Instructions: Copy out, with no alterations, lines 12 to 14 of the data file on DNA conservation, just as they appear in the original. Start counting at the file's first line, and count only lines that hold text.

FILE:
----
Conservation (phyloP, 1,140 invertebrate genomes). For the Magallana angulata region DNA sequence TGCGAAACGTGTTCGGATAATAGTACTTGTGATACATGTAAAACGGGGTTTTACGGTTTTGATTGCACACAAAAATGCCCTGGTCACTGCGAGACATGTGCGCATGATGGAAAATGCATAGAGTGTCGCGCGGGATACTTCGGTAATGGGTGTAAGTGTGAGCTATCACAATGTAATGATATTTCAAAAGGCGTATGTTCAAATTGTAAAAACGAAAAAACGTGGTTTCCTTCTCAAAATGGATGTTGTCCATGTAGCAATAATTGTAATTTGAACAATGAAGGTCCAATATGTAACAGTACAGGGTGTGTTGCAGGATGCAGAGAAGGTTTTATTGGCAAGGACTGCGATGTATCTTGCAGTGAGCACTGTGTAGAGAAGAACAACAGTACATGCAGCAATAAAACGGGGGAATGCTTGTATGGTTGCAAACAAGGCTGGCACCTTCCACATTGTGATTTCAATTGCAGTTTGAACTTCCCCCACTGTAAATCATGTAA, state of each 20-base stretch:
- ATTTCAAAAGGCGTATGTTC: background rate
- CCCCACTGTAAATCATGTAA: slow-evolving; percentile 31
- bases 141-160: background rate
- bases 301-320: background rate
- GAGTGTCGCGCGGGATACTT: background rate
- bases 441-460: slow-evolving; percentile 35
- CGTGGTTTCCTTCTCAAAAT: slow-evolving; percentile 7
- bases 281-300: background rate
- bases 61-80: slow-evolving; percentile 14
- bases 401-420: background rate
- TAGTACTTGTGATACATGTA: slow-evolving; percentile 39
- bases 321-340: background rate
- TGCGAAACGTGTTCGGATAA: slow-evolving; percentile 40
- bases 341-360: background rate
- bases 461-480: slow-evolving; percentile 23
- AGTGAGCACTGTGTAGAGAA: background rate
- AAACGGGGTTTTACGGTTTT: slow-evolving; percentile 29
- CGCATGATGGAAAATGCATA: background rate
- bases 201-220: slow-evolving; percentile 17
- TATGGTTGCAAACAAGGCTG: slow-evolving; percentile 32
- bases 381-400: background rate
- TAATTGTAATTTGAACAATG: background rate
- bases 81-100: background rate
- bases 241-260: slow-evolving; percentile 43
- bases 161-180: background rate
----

- TAGTACTTGTGATACATGTA: slow-evolving; percentile 39
- bases 321-340: background rate
- TGCGAAACGTGTTCGGATAA: slow-evolving; percentile 40